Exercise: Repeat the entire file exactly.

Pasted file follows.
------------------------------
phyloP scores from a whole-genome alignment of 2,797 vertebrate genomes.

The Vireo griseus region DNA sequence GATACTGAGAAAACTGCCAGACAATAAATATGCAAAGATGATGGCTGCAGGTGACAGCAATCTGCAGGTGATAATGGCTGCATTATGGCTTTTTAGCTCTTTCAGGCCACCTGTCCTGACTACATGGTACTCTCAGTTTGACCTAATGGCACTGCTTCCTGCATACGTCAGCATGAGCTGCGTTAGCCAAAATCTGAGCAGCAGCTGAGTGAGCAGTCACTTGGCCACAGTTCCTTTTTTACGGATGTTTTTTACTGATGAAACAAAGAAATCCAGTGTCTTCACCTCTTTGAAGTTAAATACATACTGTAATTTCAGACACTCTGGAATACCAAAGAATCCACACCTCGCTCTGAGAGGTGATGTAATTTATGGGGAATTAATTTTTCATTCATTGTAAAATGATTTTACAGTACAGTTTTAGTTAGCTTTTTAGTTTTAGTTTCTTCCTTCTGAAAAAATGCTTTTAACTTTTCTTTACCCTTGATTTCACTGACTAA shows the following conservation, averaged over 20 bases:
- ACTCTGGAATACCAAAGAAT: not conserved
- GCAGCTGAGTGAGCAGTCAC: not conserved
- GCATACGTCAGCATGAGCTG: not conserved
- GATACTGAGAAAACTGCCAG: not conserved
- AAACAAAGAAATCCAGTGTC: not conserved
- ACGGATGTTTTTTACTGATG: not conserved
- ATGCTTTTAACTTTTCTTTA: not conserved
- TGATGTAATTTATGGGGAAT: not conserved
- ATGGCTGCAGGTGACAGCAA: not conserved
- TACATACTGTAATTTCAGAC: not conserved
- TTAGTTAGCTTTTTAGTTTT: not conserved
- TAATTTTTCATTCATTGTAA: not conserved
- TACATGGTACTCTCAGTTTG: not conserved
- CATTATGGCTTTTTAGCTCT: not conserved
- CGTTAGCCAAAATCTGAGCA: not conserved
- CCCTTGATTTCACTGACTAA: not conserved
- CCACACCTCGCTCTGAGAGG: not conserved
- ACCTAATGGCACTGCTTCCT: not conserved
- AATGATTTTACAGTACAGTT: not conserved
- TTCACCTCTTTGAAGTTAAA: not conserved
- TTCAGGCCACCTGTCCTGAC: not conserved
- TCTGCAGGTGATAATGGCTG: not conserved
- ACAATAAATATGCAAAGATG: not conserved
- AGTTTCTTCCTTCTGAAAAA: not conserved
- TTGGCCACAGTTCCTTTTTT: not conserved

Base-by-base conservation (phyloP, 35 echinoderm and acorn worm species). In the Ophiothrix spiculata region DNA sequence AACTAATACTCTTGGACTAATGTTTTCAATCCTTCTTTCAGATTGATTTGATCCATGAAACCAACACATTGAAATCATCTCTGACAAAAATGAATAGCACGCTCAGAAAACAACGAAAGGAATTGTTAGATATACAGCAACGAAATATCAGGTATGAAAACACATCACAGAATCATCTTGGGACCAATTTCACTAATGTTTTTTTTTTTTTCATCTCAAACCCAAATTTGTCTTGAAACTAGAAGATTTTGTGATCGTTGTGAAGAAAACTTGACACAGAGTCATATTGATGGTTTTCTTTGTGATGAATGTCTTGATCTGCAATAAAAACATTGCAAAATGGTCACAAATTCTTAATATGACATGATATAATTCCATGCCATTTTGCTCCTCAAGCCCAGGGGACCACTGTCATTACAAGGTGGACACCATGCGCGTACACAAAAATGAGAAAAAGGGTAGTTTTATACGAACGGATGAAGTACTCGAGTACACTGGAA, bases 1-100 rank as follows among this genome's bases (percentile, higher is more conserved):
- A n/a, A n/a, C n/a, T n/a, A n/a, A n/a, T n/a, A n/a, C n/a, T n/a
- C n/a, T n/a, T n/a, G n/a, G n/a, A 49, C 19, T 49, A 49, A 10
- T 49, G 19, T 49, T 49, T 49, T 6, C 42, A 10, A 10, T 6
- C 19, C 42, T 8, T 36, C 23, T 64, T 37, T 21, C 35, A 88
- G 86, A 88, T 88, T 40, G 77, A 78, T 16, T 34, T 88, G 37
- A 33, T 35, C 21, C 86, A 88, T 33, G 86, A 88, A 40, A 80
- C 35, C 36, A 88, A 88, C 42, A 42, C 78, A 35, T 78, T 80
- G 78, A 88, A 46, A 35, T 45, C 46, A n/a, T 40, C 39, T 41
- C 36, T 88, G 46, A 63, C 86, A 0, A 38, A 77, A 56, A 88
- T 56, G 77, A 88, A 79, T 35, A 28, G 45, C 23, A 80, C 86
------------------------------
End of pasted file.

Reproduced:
phyloP scores from a whole-genome alignment of 2,797 vertebrate genomes.

The Vireo griseus region DNA sequence GATACTGAGAAAACTGCCAGACAATAAATATGCAAAGATGATGGCTGCAGGTGACAGCAATCTGCAGGTGATAATGGCTGCATTATGGCTTTTTAGCTCTTTCAGGCCACCTGTCCTGACTACATGGTACTCTCAGTTTGACCTAATGGCACTGCTTCCTGCATACGTCAGCATGAGCTGCGTTAGCCAAAATCTGAGCAGCAGCTGAGTGAGCAGTCACTTGGCCACAGTTCCTTTTTTACGGATGTTTTTTACTGATGAAACAAAGAAATCCAGTGTCTTCACCTCTTTGAAGTTAAATACATACTGTAATTTCAGACACTCTGGAATACCAAAGAATCCACACCTCGCTCTGAGAGGTGATGTAATTTATGGGGAATTAATTTTTCATTCATTGTAAAATGATTTTACAGTACAGTTTTAGTTAGCTTTTTAGTTTTAGTTTCTTCCTTCTGAAAAAATGCTTTTAACTTTTCTTTACCCTTGATTTCACTGACTAA shows the following conservation, averaged over 20 bases:
- ACTCTGGAATACCAAAGAAT: not conserved
- GCAGCTGAGTGAGCAGTCAC: not conserved
- GCATACGTCAGCATGAGCTG: not conserved
- GATACTGAGAAAACTGCCAG: not conserved
- AAACAAAGAAATCCAGTGTC: not conserved
- ACGGATGTTTTTTACTGATG: not conserved
- ATGCTTTTAACTTTTCTTTA: not conserved
- TGATGTAATTTATGGGGAAT: not conserved
- ATGGCTGCAGGTGACAGCAA: not conserved
- TACATACTGTAATTTCAGAC: not conserved
- TTAGTTAGCTTTTTAGTTTT: not conserved
- TAATTTTTCATTCATTGTAA: not conserved
- TACATGGTACTCTCAGTTTG: not conserved
- CATTATGGCTTTTTAGCTCT: not conserved
- CGTTAGCCAAAATCTGAGCA: not conserved
- CCCTTGATTTCACTGACTAA: not conserved
- CCACACCTCGCTCTGAGAGG: not conserved
- ACCTAATGGCACTGCTTCCT: not conserved
- AATGATTTTACAGTACAGTT: not conserved
- TTCACCTCTTTGAAGTTAAA: not conserved
- TTCAGGCCACCTGTCCTGAC: not conserved
- TCTGCAGGTGATAATGGCTG: not conserved
- ACAATAAATATGCAAAGATG: not conserved
- AGTTTCTTCCTTCTGAAAAA: not conserved
- TTGGCCACAGTTCCTTTTTT: not conserved

Base-by-base conservation (phyloP, 35 echinoderm and acorn worm species). In the Ophiothrix spiculata region DNA sequence AACTAATACTCTTGGACTAATGTTTTCAATCCTTCTTTCAGATTGATTTGATCCATGAAACCAACACATTGAAATCATCTCTGACAAAAATGAATAGCACGCTCAGAAAACAACGAAAGGAATTGTTAGATATACAGCAACGAAATATCAGGTATGAAAACACATCACAGAATCATCTTGGGACCAATTTCACTAATGTTTTTTTTTTTTTCATCTCAAACCCAAATTTGTCTTGAAACTAGAAGATTTTGTGATCGTTGTGAAGAAAACTTGACACAGAGTCATATTGATGGTTTTCTTTGTGATGAATGTCTTGATCTGCAATAAAAACATTGCAAAATGGTCACAAATTCTTAATATGACATGATATAATTCCATGCCATTTTGCTCCTCAAGCCCAGGGGACCACTGTCATTACAAGGTGGACACCATGCGCGTACACAAAAATGAGAAAAAGGGTAGTTTTATACGAACGGATGAAGTACTCGAGTACACTGGAA, bases 1-100 rank as follows among this genome's bases (percentile, higher is more conserved):
- A n/a, A n/a, C n/a, T n/a, A n/a, A n/a, T n/a, A n/a, C n/a, T n/a
- C n/a, T n/a, T n/a, G n/a, G n/a, A 49, C 19, T 49, A 49, A 10
- T 49, G 19, T 49, T 49, T 49, T 6, C 42, A 10, A 10, T 6
- C 19, C 42, T 8, T 36, C 23, T 64, T 37, T 21, C 35, A 88
- G 86, A 88, T 88, T 40, G 77, A 78, T 16, T 34, T 88, G 37
- A 33, T 35, C 21, C 86, A 88, T 33, G 86, A 88, A 40, A 80
- C 35, C 36, A 88, A 88, C 42, A 42, C 78, A 35, T 78, T 80
- G 78, A 88, A 46, A 35, T 45, C 46, A n/a, T 40, C 39, T 41
- C 36, T 88, G 46, A 63, C 86, A 0, A 38, A 77, A 56, A 88
- T 56, G 77, A 88, A 79, T 35, A 28, G 45, C 23, A 80, C 86